U.S. To End Combat Mission In Iraq

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U.S. To End Combat Mission In Iraq
On Monday, President Biden announced that U.S. combat troops would leave Iraq.
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 “We’re not going to be, by the end of the year, in a combat mission," President Biden said. 

U.S. troops in Iraq will now shift to an advisory only role by the end of 2021. President Joe Biden and Iraqi Prime Minister Mustafa al-Kadhimi announced the agreement at the White House on Monday, ending U.S. combat operations. President Obama sent troops back to Iraq in 2014, to fight ISIS.  

It’s just the latest evidence of how the Biden administration is shifting its focus away from longstanding military conflicts, focusing on other areas—like China.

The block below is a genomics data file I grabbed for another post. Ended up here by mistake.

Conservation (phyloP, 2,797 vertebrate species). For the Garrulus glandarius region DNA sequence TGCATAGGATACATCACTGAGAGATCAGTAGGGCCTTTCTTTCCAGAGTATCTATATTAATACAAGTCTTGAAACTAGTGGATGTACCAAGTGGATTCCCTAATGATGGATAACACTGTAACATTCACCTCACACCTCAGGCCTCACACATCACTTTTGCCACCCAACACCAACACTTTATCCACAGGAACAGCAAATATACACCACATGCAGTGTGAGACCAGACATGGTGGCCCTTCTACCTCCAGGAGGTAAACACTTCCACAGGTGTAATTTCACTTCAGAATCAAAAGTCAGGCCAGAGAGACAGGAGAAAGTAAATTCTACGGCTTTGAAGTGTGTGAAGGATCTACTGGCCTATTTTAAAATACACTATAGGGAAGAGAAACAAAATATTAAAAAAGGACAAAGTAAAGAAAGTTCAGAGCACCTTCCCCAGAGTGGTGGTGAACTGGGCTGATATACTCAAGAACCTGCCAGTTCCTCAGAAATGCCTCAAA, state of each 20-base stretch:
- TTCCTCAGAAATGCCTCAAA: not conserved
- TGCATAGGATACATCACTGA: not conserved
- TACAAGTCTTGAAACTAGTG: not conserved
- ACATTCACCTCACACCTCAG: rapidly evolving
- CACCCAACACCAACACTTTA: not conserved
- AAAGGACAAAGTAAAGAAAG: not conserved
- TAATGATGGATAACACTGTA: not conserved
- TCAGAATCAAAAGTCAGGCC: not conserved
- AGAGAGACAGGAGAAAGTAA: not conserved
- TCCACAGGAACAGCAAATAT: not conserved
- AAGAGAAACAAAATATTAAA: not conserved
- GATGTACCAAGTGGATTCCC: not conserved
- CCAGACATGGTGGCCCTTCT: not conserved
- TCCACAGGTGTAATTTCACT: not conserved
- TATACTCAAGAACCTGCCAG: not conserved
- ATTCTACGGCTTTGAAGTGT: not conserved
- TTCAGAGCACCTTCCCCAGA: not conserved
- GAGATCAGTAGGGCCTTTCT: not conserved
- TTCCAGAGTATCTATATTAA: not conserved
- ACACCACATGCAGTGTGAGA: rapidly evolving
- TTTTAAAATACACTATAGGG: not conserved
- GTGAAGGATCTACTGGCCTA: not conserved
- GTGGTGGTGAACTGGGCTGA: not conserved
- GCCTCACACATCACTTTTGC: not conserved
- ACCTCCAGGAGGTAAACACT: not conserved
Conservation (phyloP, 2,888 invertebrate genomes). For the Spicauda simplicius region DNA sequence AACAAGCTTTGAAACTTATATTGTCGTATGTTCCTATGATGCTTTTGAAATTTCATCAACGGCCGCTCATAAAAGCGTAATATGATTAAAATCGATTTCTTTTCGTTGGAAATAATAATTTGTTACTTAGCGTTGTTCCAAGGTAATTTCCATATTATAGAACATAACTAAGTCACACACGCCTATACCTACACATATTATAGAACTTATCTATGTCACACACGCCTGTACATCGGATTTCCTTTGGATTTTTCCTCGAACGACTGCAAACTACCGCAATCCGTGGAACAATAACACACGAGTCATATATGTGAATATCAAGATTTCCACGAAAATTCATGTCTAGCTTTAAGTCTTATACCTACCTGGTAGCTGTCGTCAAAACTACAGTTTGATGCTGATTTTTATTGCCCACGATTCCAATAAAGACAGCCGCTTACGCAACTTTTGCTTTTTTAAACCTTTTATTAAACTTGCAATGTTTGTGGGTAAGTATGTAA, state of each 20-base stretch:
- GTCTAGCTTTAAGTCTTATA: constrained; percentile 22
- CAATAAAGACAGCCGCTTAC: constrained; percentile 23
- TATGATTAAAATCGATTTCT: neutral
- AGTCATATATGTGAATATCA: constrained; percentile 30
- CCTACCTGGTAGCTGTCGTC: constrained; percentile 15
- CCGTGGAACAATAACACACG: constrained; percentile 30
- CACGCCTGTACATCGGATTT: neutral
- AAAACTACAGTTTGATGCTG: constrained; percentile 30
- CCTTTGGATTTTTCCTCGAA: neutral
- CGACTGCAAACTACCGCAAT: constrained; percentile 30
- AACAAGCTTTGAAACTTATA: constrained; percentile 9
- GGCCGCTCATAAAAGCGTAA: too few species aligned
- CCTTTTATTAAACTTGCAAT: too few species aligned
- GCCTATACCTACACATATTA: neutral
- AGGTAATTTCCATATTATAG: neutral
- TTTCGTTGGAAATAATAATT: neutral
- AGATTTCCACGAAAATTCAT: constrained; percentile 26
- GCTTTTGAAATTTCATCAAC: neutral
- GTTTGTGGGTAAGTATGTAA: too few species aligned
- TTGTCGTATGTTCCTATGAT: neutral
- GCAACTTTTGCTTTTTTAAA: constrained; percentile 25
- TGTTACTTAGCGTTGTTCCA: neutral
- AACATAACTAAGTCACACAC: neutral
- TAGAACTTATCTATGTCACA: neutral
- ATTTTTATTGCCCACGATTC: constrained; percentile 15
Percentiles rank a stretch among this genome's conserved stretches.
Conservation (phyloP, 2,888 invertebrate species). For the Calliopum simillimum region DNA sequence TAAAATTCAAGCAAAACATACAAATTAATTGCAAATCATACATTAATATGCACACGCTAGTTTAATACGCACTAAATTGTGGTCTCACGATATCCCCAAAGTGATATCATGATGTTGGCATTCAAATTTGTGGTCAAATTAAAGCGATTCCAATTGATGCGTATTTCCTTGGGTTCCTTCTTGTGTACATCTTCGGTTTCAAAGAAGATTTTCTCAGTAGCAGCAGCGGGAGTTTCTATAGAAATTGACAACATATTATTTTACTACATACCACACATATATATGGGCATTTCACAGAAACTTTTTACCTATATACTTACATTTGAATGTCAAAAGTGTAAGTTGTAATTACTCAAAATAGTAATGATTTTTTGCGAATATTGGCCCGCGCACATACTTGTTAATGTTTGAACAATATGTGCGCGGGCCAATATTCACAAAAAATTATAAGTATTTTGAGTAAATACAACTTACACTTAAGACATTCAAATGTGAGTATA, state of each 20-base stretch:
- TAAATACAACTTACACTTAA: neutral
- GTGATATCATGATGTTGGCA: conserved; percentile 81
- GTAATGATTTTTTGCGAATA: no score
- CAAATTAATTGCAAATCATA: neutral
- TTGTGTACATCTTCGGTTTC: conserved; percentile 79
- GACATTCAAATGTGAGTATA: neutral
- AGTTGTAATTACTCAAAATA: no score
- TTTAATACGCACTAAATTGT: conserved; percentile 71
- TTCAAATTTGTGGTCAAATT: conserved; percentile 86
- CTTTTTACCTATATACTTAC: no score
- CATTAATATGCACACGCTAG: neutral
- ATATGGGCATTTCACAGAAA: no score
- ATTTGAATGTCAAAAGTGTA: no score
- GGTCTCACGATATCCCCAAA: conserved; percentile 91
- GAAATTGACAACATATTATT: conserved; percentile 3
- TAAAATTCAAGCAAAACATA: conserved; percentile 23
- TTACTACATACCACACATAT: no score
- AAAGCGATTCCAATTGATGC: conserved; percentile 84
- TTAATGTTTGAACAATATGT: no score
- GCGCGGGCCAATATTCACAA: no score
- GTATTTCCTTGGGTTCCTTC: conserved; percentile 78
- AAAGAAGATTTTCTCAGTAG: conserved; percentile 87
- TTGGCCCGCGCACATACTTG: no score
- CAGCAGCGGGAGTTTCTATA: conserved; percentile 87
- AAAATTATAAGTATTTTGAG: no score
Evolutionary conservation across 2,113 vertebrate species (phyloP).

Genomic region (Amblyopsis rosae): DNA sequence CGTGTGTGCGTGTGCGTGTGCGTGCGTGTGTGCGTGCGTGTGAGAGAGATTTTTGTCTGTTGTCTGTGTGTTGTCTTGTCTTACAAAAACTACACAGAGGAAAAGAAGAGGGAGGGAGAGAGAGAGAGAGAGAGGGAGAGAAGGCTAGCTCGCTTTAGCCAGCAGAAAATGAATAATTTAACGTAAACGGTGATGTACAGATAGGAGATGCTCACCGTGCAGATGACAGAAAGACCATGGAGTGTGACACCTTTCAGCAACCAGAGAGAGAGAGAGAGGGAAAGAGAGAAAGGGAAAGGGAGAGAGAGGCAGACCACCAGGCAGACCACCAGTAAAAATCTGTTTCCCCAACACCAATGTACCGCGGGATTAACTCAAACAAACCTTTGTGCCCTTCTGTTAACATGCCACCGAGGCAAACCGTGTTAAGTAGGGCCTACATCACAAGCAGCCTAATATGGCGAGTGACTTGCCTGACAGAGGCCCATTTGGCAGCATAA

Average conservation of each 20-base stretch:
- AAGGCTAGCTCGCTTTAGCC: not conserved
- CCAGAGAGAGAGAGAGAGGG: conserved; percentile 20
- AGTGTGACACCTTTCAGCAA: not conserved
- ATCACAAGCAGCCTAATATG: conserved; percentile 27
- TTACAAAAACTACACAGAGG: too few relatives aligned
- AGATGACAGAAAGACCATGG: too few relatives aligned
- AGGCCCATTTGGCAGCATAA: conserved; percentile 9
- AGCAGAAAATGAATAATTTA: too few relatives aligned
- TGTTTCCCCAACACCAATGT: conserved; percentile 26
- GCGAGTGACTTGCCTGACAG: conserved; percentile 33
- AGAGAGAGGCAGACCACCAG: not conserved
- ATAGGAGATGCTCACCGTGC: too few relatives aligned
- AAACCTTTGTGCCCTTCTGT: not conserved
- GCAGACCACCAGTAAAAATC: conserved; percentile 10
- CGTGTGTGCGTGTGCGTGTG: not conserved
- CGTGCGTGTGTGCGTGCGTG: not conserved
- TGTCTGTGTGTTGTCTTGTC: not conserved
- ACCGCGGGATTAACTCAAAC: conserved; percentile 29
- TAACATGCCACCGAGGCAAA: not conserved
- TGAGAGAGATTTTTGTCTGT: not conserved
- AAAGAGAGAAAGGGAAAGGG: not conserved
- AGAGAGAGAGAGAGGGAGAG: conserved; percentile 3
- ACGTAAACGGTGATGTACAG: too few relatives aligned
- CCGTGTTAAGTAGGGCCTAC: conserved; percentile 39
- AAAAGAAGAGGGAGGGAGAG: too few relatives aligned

“Our shared fight against ISIS is critical to the stability of the region, and our counter-terrorism operation will continue even as we shift to this new phase we’re going to be talking about," Biden said. 

A senior administration official told the Associated Press the U.S. believes Iraqi security forces are up to the task to defend their country but the official noted that Islamic State terrorists remains a threat in the region. The group has claimed responsibility for the recent bombing of a Baghdad area market that killed at least 30 people. 

In an interview, the Iraqi Prime Minister said he wants the Americans to support his forces... and help develop their capabilities. The Prime Minister is under intense domestic pressure to remove all U.S. troops.  

About 2,500 U.S. troops remain on the ground in Iraq and it’s unclear how many will stay behind after the end of the year.